The Impact Factor of Circulation Research Rises 25%
The 2012 impact factor (IF) of Circulation Research surged to 11.861, a 25% increase compared with the 2011 value of 9.489. This is, to date, the highest IF ever for the journal (the previous high value was 10.117 in 2003). It is also the biggest annual increase in IF in the history of Circulation Research. A similar increase occurred in the immediacy index (number of citations in a given year to articles published in the same year), which rose 22% (from 2.023 in 2011 to 2.465 in 2012).
The Figure illustrates the IF of Circulation Research since 1991 (which is as far back as we can go) and the corresponding editors. Because the IF measures the number of citations in a given year to articles published in the previous 2 years, changing the IF of a journal requires at least 3 years. In other words, the changes implemented by the editors do not affect the IF until at least 3 years later.
The editors are gratified by this increase in IF, which we think reflects the numerous changes that we have made to Circulation Research since July 2009. I am well aware of the many limitations and misuses of the IF as a measure of journal quality. It is not the purpose of this brief note to discuss the strengths and weaknesses of the IF—this has already been done many times elsewhere. The important point here is pragmatic: regardless of its value as a measure of quality, the IF remains the single most influential consideration that many authors use in deciding where to submit their best work. Consequently, increases in the IF are likely to bring about a further improvement in journal content, potentially initiating a “virtuous cycle” whereby a higher IF promotes submission (and publication) of better articles, which, in turn, results in a higher IF.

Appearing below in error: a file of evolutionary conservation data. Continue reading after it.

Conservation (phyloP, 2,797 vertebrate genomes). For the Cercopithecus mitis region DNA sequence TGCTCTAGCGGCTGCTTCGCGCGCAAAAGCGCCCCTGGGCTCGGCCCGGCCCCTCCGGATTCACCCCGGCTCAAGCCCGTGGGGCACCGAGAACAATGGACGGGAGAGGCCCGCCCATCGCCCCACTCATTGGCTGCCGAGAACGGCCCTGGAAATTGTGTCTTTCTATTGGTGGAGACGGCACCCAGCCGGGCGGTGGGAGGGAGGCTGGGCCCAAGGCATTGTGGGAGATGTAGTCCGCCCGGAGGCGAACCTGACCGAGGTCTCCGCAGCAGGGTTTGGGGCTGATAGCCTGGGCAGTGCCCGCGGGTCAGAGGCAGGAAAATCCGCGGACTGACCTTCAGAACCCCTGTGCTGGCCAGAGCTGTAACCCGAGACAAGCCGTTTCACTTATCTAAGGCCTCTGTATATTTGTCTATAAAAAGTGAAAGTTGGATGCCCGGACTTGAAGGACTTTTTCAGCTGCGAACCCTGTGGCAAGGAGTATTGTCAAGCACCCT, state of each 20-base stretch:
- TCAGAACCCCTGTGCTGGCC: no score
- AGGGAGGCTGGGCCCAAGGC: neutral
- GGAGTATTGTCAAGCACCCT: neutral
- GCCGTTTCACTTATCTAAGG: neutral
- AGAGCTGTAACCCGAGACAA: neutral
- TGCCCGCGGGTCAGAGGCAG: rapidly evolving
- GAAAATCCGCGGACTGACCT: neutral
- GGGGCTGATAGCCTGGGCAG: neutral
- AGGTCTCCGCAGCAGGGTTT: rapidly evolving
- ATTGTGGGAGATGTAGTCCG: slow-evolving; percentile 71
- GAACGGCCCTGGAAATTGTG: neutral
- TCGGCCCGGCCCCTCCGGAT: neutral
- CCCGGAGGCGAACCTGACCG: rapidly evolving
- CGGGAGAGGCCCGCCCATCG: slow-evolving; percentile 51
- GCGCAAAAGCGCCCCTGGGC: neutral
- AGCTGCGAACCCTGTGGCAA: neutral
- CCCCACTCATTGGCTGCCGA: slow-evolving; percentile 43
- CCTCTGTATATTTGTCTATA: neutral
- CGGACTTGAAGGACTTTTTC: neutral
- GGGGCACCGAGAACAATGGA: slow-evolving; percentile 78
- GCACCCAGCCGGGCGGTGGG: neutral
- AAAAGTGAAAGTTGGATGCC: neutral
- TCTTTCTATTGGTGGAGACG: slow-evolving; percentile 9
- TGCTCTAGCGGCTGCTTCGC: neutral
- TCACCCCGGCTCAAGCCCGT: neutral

The editors thank the authors for submitting their work to Circulation Research, the reviewers for their selfless dedication in improving the content of the journal, and the readers for their support of our mission to be the leading repository of basic and translational cardiovascular science. I think that the surge in IF is but a sign of a sustained, fundamental transformation of Circulation Research.
The opinions expressed in this article are not necessarily those of the editors or of the American Heart Association.
- © 2013 American Heart Association, Inc.